Physical Problems in Males


A hydrocele (from gr. hydor: “water” + kele: “break” or “cavity”) is a collection of fluid around the testicle. The condition is not uncommon in newborns, but rare in adults. Most often, a hydrocele appears only on one side. Hydroceles on both sides occur in only about 10% of the cases.
In most cases, a hydrocele is congenital, i.e. a baby boy is born with it. The cause is this: When the testicles descend into the scrotum before birth, a sac and some fluid from inside the abdomen move down along with it. The sac usually closes, and the fluid is absorbed. However, if it cannot flow back upward and remains inside the closed sac, it produces a so-called
non-communicating hydrocele. This condition usually corrects itself within the first 18 months of life.
In some cases, the sac itself remains open, and the fluid can travel up and down between scrotum and abdomen. In this case, one speaks of a
communicating hydrocele. It is smaller after a night’s rest and larger after a day of activity.

1 Normal scrotum 2 non-communicating hydrocele 3 communicating hydrocele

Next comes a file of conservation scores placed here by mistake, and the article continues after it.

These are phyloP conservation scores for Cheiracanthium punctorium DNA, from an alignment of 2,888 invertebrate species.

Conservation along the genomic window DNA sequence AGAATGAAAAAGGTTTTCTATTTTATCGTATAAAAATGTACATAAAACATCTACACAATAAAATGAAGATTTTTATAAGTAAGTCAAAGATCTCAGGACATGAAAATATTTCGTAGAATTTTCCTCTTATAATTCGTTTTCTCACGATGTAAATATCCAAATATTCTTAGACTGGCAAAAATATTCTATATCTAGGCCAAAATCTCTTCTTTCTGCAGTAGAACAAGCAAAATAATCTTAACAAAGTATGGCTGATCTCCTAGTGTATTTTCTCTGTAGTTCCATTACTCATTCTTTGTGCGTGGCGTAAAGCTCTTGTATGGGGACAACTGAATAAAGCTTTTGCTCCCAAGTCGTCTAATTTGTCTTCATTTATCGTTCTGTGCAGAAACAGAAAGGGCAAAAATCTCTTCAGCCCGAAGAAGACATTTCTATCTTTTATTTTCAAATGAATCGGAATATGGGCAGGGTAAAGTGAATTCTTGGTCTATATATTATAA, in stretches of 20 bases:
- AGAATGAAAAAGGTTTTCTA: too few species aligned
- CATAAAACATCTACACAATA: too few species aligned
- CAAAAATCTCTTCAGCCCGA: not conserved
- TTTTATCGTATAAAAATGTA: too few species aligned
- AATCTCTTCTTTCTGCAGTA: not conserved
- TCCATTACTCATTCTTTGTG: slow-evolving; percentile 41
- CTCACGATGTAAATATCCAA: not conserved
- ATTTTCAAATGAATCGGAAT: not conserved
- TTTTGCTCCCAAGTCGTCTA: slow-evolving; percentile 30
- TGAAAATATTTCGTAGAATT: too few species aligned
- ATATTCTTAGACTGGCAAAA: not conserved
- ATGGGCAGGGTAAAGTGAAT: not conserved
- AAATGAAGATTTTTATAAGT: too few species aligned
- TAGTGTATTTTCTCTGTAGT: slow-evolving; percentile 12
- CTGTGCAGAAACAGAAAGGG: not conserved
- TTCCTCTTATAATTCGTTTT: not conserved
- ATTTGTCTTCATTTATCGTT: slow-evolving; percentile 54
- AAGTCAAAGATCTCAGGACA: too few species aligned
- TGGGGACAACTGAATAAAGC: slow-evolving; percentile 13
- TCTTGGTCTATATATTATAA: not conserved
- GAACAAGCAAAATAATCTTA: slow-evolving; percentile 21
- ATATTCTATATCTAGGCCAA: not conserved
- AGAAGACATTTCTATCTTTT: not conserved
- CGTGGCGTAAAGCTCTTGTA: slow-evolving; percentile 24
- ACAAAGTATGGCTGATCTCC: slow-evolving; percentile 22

A small hydrocele that produces no symptoms does not require treatment. However, if it produces discomfort or becomes too noticeable because of its size, medical treatment may be indicated. A hydrocele appearing in an adult may indicate some internal injury or serious underlying disease. Therefore, a thorough examination and careful diagnosis - ruling out other problems - are always necessary. Two of these other problems may be a hernia or testicular torsion (see there). An obvious hydrocele in an infant boy older than 18 months may also require medical attention. Very often, hydroceles tend to get larger over time. The most common treatment is surgery, sometimes combined with needle aspiration and the injection of some medication.

[Course 3] [Description] [How to use it] [Introduction] [Problems in Females] [Problems in Males] [Phimosis] [Gynecomastia] [Hypospadia] [Peyronie's Disease] [Priapism] [Varicocele] [Hydrocele] [Spermatocele] [Testicular Torsion] [Undescended Testes] [Self-examination] [Intersexuality] [Additional Reading] [Examination]